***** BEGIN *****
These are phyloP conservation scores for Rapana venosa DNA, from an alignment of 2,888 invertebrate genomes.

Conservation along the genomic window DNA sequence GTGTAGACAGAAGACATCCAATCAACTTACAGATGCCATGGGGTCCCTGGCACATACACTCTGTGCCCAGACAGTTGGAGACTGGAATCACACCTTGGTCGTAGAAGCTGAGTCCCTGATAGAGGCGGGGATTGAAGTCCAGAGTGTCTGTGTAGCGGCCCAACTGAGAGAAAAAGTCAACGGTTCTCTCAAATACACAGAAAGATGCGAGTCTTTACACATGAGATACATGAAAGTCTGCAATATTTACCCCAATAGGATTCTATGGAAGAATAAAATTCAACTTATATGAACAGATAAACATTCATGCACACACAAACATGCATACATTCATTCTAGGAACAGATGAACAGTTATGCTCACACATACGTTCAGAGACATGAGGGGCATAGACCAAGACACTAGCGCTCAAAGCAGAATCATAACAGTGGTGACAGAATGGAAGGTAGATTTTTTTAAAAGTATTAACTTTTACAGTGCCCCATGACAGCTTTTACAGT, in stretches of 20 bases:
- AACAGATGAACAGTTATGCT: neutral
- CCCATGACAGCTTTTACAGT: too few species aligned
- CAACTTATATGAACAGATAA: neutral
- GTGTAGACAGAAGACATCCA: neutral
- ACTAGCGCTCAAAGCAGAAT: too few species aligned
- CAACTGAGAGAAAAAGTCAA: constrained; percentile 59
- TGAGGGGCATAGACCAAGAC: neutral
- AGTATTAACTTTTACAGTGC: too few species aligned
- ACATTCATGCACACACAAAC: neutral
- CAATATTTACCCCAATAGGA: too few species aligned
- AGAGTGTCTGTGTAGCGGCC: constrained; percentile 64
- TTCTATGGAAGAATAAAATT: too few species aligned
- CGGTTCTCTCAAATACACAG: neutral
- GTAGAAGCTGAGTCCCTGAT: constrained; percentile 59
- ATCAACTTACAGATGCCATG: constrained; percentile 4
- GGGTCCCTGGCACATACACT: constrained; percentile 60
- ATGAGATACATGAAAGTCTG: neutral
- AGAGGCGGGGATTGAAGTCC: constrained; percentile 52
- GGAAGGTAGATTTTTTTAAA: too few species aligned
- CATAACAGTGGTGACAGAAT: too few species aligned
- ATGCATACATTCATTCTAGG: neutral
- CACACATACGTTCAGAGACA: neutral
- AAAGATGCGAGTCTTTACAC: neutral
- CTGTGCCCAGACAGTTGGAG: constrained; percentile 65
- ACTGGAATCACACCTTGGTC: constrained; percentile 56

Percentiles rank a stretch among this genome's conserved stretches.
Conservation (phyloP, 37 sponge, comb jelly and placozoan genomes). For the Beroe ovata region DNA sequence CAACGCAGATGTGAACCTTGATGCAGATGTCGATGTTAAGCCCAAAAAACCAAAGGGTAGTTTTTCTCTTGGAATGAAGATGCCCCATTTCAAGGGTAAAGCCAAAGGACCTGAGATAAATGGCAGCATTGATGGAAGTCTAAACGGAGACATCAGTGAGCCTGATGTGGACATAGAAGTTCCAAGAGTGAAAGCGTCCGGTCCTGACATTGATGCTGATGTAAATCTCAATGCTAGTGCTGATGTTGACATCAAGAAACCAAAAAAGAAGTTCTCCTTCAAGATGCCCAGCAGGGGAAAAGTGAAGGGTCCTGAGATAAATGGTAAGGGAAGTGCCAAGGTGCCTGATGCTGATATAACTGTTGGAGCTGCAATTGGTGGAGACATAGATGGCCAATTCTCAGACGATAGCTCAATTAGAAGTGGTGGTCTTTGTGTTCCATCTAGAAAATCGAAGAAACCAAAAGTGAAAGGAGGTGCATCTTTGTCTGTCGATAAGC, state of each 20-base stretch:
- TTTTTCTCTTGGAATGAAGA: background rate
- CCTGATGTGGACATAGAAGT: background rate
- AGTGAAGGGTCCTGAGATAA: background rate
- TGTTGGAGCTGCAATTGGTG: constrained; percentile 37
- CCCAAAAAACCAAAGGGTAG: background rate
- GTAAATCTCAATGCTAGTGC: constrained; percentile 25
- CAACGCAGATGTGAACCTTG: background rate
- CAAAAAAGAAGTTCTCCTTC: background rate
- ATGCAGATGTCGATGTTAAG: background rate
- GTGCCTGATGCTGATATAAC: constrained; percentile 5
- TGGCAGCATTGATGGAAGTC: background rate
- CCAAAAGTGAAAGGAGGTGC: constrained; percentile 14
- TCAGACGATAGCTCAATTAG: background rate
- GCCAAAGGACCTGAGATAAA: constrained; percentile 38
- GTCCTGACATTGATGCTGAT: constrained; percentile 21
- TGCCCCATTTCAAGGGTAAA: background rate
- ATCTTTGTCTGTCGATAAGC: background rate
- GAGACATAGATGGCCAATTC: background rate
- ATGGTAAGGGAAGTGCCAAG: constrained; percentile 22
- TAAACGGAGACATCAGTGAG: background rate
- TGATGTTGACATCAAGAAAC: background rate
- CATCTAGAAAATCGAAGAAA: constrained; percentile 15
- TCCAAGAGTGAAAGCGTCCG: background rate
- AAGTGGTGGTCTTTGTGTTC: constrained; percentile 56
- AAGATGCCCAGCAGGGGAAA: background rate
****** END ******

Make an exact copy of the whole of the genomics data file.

These are phyloP conservation scores for Rapana venosa DNA, from an alignment of 2,888 invertebrate genomes.

Conservation along the genomic window DNA sequence GTGTAGACAGAAGACATCCAATCAACTTACAGATGCCATGGGGTCCCTGGCACATACACTCTGTGCCCAGACAGTTGGAGACTGGAATCACACCTTGGTCGTAGAAGCTGAGTCCCTGATAGAGGCGGGGATTGAAGTCCAGAGTGTCTGTGTAGCGGCCCAACTGAGAGAAAAAGTCAACGGTTCTCTCAAATACACAGAAAGATGCGAGTCTTTACACATGAGATACATGAAAGTCTGCAATATTTACCCCAATAGGATTCTATGGAAGAATAAAATTCAACTTATATGAACAGATAAACATTCATGCACACACAAACATGCATACATTCATTCTAGGAACAGATGAACAGTTATGCTCACACATACGTTCAGAGACATGAGGGGCATAGACCAAGACACTAGCGCTCAAAGCAGAATCATAACAGTGGTGACAGAATGGAAGGTAGATTTTTTTAAAAGTATTAACTTTTACAGTGCCCCATGACAGCTTTTACAGT, in stretches of 20 bases:
- AACAGATGAACAGTTATGCT: neutral
- CCCATGACAGCTTTTACAGT: too few species aligned
- CAACTTATATGAACAGATAA: neutral
- GTGTAGACAGAAGACATCCA: neutral
- ACTAGCGCTCAAAGCAGAAT: too few species aligned
- CAACTGAGAGAAAAAGTCAA: constrained; percentile 59
- TGAGGGGCATAGACCAAGAC: neutral
- AGTATTAACTTTTACAGTGC: too few species aligned
- ACATTCATGCACACACAAAC: neutral
- CAATATTTACCCCAATAGGA: too few species aligned
- AGAGTGTCTGTGTAGCGGCC: constrained; percentile 64
- TTCTATGGAAGAATAAAATT: too few species aligned
- CGGTTCTCTCAAATACACAG: neutral
- GTAGAAGCTGAGTCCCTGAT: constrained; percentile 59
- ATCAACTTACAGATGCCATG: constrained; percentile 4
- GGGTCCCTGGCACATACACT: constrained; percentile 60
- ATGAGATACATGAAAGTCTG: neutral
- AGAGGCGGGGATTGAAGTCC: constrained; percentile 52
- GGAAGGTAGATTTTTTTAAA: too few species aligned
- CATAACAGTGGTGACAGAAT: too few species aligned
- ATGCATACATTCATTCTAGG: neutral
- CACACATACGTTCAGAGACA: neutral
- AAAGATGCGAGTCTTTACAC: neutral
- CTGTGCCCAGACAGTTGGAG: constrained; percentile 65
- ACTGGAATCACACCTTGGTC: constrained; percentile 56

Percentiles rank a stretch among this genome's conserved stretches.
Conservation (phyloP, 37 sponge, comb jelly and placozoan genomes). For the Beroe ovata region DNA sequence CAACGCAGATGTGAACCTTGATGCAGATGTCGATGTTAAGCCCAAAAAACCAAAGGGTAGTTTTTCTCTTGGAATGAAGATGCCCCATTTCAAGGGTAAAGCCAAAGGACCTGAGATAAATGGCAGCATTGATGGAAGTCTAAACGGAGACATCAGTGAGCCTGATGTGGACATAGAAGTTCCAAGAGTGAAAGCGTCCGGTCCTGACATTGATGCTGATGTAAATCTCAATGCTAGTGCTGATGTTGACATCAAGAAACCAAAAAAGAAGTTCTCCTTCAAGATGCCCAGCAGGGGAAAAGTGAAGGGTCCTGAGATAAATGGTAAGGGAAGTGCCAAGGTGCCTGATGCTGATATAACTGTTGGAGCTGCAATTGGTGGAGACATAGATGGCCAATTCTCAGACGATAGCTCAATTAGAAGTGGTGGTCTTTGTGTTCCATCTAGAAAATCGAAGAAACCAAAAGTGAAAGGAGGTGCATCTTTGTCTGTCGATAAGC, state of each 20-base stretch:
- TTTTTCTCTTGGAATGAAGA: background rate
- CCTGATGTGGACATAGAAGT: background rate
- AGTGAAGGGTCCTGAGATAA: background rate
- TGTTGGAGCTGCAATTGGTG: constrained; percentile 37
- CCCAAAAAACCAAAGGGTAG: background rate
- GTAAATCTCAATGCTAGTGC: constrained; percentile 25
- CAACGCAGATGTGAACCTTG: background rate
- CAAAAAAGAAGTTCTCCTTC: background rate
- ATGCAGATGTCGATGTTAAG: background rate
- GTGCCTGATGCTGATATAAC: constrained; percentile 5
- TGGCAGCATTGATGGAAGTC: background rate
- CCAAAAGTGAAAGGAGGTGC: constrained; percentile 14
- TCAGACGATAGCTCAATTAG: background rate
- GCCAAAGGACCTGAGATAAA: constrained; percentile 38
- GTCCTGACATTGATGCTGAT: constrained; percentile 21
- TGCCCCATTTCAAGGGTAAA: background rate
- ATCTTTGTCTGTCGATAAGC: background rate
- GAGACATAGATGGCCAATTC: background rate
- ATGGTAAGGGAAGTGCCAAG: constrained; percentile 22
- TAAACGGAGACATCAGTGAG: background rate
- TGATGTTGACATCAAGAAAC: background rate
- CATCTAGAAAATCGAAGAAA: constrained; percentile 15
- TCCAAGAGTGAAAGCGTCCG: background rate
- AAGTGGTGGTCTTTGTGTTC: constrained; percentile 56
- AAGATGCCCAGCAGGGGAAA: background rate